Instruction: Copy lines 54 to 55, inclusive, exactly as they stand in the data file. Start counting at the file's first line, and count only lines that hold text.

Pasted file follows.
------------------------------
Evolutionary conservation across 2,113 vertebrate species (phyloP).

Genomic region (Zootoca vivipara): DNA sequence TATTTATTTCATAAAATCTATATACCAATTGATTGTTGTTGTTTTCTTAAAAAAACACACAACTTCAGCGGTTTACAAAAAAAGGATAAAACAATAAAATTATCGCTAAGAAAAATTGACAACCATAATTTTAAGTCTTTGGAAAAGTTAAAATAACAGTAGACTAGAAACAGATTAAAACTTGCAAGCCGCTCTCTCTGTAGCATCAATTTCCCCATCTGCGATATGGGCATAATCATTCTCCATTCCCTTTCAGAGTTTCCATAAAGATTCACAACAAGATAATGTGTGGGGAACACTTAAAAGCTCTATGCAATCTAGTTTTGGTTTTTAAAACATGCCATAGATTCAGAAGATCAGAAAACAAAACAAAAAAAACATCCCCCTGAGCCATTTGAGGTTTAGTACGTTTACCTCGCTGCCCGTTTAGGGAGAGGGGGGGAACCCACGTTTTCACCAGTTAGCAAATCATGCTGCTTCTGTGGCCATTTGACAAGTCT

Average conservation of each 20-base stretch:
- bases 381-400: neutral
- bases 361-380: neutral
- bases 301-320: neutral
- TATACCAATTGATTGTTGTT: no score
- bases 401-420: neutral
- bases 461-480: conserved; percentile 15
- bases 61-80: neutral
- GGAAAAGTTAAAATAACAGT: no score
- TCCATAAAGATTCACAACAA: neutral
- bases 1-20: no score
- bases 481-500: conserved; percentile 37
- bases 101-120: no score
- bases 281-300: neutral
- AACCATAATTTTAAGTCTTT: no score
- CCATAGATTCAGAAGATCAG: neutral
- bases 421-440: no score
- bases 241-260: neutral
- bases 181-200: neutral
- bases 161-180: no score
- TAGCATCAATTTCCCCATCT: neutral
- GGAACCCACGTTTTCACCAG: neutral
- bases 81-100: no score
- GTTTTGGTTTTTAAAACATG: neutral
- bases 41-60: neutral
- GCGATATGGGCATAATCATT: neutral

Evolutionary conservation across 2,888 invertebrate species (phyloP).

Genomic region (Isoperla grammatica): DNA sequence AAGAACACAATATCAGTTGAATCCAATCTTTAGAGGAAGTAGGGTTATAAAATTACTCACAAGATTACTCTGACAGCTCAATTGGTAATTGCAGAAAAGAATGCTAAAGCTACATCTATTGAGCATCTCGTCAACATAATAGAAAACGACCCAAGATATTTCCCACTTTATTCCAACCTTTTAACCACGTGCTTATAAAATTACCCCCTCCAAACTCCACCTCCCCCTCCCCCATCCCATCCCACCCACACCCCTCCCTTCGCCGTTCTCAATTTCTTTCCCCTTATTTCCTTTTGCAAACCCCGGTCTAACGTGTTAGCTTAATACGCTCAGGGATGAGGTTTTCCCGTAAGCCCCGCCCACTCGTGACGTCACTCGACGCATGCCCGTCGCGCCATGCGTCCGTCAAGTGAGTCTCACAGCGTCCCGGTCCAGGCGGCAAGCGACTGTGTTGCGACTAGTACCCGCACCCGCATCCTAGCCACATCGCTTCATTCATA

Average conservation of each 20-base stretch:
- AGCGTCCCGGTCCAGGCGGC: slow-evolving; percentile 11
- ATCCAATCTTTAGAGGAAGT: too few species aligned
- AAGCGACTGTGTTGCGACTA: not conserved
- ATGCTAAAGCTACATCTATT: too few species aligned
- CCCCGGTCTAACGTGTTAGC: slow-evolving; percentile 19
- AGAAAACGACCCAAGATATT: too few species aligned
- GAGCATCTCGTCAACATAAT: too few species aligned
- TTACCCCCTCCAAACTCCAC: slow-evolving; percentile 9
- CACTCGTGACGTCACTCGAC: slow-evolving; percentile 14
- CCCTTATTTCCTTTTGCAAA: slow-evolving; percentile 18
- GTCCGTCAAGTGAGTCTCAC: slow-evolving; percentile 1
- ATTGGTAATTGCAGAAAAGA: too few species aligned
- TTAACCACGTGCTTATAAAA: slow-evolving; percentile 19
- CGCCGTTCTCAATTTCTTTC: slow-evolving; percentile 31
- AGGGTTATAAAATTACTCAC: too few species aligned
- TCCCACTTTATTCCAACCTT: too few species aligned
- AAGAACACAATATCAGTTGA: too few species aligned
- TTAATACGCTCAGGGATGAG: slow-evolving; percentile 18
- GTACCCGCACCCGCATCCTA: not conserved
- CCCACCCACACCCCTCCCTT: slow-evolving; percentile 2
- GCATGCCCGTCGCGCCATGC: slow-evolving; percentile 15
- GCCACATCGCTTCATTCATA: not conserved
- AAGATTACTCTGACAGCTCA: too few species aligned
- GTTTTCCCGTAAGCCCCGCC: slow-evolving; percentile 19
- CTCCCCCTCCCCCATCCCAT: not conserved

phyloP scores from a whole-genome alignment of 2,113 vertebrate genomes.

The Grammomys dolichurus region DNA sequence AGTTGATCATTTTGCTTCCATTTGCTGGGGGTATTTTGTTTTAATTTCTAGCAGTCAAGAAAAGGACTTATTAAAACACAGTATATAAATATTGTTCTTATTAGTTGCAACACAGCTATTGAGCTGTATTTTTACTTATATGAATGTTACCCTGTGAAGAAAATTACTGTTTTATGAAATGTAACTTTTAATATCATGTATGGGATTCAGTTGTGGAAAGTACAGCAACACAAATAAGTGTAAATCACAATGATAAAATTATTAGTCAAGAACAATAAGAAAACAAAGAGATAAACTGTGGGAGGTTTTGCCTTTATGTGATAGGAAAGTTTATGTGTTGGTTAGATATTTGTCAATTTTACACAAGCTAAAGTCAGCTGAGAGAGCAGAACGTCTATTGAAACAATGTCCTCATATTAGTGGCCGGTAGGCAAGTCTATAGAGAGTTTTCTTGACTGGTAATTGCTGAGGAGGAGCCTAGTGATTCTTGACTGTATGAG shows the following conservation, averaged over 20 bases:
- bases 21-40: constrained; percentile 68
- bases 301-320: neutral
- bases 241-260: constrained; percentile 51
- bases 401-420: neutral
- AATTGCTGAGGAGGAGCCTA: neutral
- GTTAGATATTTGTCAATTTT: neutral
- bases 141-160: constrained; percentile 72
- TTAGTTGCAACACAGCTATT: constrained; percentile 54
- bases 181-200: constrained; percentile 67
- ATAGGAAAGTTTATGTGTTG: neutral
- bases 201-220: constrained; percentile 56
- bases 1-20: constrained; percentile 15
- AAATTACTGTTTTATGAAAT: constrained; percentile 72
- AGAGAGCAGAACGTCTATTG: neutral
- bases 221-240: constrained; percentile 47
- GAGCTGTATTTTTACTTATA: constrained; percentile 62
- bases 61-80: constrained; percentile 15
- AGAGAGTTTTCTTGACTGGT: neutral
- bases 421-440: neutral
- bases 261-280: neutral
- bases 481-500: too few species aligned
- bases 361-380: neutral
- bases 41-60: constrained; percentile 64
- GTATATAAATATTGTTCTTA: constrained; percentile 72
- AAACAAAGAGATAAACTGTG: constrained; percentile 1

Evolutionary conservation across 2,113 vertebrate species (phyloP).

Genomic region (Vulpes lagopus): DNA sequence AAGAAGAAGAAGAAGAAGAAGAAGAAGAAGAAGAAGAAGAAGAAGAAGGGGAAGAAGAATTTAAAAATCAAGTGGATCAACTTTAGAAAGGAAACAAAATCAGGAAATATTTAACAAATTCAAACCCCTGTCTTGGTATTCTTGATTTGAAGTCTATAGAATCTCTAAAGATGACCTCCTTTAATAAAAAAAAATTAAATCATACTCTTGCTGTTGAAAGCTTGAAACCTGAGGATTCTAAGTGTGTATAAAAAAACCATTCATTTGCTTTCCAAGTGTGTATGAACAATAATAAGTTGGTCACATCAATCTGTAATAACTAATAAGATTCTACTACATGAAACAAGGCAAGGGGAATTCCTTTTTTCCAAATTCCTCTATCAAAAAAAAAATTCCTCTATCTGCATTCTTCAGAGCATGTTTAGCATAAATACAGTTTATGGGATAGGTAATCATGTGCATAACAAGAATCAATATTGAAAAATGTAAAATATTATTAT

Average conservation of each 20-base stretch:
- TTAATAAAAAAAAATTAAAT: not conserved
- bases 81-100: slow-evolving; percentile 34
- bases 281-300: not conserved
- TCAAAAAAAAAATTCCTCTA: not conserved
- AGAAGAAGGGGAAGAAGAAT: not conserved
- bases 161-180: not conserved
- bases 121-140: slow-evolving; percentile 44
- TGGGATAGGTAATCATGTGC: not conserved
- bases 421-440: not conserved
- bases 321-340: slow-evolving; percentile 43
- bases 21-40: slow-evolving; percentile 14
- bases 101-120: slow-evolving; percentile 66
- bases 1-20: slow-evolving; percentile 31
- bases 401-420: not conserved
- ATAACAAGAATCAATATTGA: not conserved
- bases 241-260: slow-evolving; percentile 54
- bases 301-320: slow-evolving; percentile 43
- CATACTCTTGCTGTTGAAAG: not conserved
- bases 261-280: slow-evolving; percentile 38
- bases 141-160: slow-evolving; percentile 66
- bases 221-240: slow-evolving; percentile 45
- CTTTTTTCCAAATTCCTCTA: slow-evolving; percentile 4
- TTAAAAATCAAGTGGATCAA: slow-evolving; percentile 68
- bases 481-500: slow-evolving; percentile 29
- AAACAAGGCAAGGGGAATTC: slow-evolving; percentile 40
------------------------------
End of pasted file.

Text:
- AAGATTACTCTGACAGCTCA: too few species aligned
- GTTTTCCCGTAAGCCCCGCC: slow-evolving; percentile 19